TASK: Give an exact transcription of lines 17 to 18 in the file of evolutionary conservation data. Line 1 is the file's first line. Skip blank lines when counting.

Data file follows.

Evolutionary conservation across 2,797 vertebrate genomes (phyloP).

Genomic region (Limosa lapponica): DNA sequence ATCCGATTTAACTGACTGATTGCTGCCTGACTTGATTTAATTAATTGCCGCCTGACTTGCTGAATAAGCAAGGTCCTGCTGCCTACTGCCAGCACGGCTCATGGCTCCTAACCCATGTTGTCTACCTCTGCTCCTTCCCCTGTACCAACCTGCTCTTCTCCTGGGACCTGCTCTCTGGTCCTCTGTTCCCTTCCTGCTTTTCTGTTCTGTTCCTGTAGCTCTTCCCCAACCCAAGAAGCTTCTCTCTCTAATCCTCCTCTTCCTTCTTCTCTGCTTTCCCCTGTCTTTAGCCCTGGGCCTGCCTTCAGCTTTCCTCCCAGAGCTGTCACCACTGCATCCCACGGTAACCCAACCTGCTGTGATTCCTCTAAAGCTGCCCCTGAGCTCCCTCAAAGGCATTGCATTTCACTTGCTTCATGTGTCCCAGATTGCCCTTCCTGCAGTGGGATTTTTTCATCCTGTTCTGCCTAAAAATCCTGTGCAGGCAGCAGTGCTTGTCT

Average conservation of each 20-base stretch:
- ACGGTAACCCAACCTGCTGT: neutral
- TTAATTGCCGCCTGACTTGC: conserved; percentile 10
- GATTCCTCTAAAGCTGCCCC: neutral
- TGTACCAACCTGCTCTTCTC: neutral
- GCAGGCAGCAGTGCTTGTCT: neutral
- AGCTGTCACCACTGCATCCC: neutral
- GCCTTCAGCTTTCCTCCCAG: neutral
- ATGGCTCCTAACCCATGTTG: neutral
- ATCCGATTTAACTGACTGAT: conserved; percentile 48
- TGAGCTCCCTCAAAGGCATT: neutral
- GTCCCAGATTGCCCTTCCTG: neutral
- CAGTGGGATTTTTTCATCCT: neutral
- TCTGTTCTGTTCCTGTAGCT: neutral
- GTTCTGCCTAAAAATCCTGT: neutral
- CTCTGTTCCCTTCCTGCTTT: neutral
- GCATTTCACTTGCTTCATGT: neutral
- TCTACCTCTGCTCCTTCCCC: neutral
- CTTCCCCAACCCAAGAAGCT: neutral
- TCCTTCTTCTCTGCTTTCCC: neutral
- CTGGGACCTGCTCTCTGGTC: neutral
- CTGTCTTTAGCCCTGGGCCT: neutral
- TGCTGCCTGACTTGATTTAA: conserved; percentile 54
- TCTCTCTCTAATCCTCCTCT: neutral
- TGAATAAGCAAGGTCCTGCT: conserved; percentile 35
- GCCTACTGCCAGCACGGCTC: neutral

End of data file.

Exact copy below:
- GTTCTGCCTAAAAATCCTGT: neutral
- CTCTGTTCCCTTCCTGCTTT: neutral